- Tuesday, November 8, 2016 @ 2 pm in the Meeting Room
- Wednesday, November 9, 2016 @ 7 pm in the Meeting Room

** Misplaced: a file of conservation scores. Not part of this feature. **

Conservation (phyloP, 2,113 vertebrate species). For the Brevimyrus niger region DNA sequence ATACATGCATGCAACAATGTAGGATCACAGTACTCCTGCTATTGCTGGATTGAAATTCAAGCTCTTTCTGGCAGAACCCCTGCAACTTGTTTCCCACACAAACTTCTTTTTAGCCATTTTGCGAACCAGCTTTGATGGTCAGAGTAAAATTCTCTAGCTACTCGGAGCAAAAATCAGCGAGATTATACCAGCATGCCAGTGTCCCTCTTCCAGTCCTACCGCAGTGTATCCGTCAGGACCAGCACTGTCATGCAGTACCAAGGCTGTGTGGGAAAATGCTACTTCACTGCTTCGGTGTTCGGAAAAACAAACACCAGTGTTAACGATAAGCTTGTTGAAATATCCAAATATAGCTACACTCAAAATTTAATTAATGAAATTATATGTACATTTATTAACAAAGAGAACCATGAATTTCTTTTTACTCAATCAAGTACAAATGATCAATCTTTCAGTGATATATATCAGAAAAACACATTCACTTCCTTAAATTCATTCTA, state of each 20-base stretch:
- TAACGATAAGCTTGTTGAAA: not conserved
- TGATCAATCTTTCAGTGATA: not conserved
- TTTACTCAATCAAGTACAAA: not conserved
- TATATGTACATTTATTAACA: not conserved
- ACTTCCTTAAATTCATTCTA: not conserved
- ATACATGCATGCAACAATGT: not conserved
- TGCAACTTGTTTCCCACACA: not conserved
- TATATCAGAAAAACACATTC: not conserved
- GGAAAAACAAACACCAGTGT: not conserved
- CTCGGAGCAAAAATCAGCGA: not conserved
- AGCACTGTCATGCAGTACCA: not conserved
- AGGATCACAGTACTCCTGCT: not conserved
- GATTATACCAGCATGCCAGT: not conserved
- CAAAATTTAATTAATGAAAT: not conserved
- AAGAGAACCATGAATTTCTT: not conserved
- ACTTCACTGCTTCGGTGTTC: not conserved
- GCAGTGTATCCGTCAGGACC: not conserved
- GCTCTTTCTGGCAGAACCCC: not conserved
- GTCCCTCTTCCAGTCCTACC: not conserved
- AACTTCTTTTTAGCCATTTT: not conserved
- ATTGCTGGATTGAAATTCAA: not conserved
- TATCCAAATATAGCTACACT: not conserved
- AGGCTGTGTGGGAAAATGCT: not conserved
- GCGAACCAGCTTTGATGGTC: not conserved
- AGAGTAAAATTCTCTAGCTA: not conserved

Gladwell maps the adaptive unconscious, the facet of mind that enables us to determine things in the blink of an eye. He then cites many intriguing examples, such as art experts spontaneously recognizing forgeries, sports prodigies and psychologist John Gottman’s uncanny ability to divine the future of marriages by watching videos of couples in conversation. Such feats are based on a form of rapid cognition called thin-slicing, during which our unconscious “draws conclusions based on very narrow ‘slices’ of experience.” But there is a dark side of blink, which Gladwell illuminates by analyzing the many ways in which our instincts can be thwarted and by presenting fascinating, sometimes harrowing, accounts of skewed market research, surprising war-game results and emergency-room diagnoses and police work gone tragically wrong. Unconscious knowledge is not the proverbial light bulb, he observes, but rather a flickering candle.